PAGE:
The pattern for the first sentence is:
[number] + [unit] + [name for what is measured]
3 Meter Seide - 3 meters of silk
40 Liter Benzin - 40 liters of gasoline
7 Tonnen Schotter - 7 tons of crushed stone
6 Dutzend Eier - 6 dozen eggs
4 Millionen Euro - 4 million euros
2 Stück Zucker - 2 pieces of sugar
In the first 3 examples you have "real" physical units. The units in the last 3 examples are words for numbers, but they work the same way.
The examples Tonnen and Millionen show, that the unit normally is used in its plural form when the number is different from 1. The plurals of Meter, Liter and Dutzend are equal to the singular forms, so they don't help here.
But Stück is different. It behaves different when it is used as a "normal" noun or as a unit. When it is used as a unit, it's plural form is equal to its singular form. In other cases you have to add an -e:
- used as unit:
- Ich möchte bitte 2 Stück Zucker in meinen Kaffee.
- Wieviel Zucker möchtest du in deinen Kaffee? - Ich hätte bitte gerne 2 Stück.
- Wieviele Bücher sind in diesem Regal? - Ich schätze mal ca. 250 Stück.
- not a unit:
- Der Künstler hat innerhalb eines Monats drei neue Stücke komponiert.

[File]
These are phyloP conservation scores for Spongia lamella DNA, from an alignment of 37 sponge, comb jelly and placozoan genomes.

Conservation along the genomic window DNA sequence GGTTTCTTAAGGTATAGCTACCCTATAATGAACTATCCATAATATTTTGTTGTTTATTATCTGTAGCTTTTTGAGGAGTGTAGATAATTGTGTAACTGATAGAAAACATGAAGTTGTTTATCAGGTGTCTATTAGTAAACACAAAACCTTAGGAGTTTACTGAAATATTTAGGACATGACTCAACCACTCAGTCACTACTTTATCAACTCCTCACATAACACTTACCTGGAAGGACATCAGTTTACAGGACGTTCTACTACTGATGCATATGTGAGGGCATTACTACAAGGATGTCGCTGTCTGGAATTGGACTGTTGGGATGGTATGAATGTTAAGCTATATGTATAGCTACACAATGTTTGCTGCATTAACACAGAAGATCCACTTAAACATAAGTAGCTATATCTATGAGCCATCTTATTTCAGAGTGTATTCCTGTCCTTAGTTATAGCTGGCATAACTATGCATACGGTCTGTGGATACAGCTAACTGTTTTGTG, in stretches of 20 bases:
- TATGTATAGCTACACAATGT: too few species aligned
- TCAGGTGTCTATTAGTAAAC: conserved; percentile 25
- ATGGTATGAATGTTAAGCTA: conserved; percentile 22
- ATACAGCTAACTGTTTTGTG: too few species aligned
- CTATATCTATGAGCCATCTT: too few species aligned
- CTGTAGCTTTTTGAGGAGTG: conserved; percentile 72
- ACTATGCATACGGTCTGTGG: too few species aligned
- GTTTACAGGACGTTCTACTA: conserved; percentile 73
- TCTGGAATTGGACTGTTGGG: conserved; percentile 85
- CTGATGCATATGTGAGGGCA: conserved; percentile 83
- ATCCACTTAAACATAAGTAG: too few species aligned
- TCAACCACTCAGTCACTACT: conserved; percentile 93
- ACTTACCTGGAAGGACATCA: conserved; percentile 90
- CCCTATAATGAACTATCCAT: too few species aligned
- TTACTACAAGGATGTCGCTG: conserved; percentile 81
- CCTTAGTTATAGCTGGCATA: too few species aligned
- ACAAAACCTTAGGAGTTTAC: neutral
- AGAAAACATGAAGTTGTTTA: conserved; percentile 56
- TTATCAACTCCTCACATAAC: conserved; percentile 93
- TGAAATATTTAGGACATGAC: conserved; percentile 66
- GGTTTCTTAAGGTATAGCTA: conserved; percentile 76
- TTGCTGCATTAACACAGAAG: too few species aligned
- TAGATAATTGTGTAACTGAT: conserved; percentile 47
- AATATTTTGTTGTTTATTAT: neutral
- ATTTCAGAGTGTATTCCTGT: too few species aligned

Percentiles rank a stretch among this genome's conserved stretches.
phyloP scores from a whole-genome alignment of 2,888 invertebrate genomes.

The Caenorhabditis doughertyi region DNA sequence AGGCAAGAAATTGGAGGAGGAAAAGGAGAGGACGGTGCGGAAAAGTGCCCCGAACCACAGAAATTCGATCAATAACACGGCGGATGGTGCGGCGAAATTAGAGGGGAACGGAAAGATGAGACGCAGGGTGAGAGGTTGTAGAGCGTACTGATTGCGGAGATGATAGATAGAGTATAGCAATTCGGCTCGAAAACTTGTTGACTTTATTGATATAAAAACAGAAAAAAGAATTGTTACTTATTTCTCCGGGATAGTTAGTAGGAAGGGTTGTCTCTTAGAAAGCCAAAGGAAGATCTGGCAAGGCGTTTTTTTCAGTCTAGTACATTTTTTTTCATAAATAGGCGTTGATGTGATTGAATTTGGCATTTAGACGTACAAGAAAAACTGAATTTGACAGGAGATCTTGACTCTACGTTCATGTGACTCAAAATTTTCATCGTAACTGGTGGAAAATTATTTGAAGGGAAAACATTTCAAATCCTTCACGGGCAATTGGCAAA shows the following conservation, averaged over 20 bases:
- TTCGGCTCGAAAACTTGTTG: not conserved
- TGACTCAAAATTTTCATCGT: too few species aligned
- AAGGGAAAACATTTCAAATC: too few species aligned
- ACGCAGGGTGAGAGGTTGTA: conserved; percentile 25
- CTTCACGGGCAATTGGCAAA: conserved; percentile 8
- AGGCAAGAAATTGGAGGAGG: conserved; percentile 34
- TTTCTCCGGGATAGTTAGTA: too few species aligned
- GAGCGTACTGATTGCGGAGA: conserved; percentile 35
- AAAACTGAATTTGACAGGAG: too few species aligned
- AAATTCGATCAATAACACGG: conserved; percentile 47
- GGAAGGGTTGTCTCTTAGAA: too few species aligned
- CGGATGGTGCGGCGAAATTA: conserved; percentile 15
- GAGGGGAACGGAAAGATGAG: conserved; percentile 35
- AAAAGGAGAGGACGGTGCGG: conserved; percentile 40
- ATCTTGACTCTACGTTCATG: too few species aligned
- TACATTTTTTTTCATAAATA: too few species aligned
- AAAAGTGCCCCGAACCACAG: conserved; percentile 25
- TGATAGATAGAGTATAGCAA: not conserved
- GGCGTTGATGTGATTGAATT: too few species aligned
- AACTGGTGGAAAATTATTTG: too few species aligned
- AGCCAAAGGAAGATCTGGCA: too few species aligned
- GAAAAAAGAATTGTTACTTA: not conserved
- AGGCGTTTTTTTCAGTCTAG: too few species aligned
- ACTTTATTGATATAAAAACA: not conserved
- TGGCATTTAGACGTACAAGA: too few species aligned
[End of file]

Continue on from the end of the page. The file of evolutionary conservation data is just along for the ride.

The examples 2 and 3 also show, that the name for the things that are measured also can be omitted. It is enough tho know from the context what it is.
In example 4 the word "Stück" is not used as a unit. Here it is the name for the things that are counted. (Here: Stück = play or composition)
The second example can be interpreted in two ways:
- Sechs Glas Cognac
- Sechs Cognacs
In 1 we have the same pattern as above. And "zwei Cognac" is just an ellipsis of this form. (Ellipsis = when something is omitted, that everybody would guess right.) But then Cognac behaves like water, milk, honey, air, ...: It is the name of an uncountable material, which means it can not be used in plural.
Two waters, 5 honeys and 7 airs really mean two kinds of water, 5 kinds of honey and seven kinds of air. And this is exactly the same in German. And so, in English and in German you can have two bottles of water (zwei Flaschen Wasser) but not two bottles of waters (zwei Flaschen Wässer). And this is also true for cognac.
In version 2, "a cognac" is not meant as the name of a liquid, but as a name of a portion of it, i.e. a glass of cognac. And when it is used this way, you can count it, and so you also have to use its plural form.
So, both versions are correct.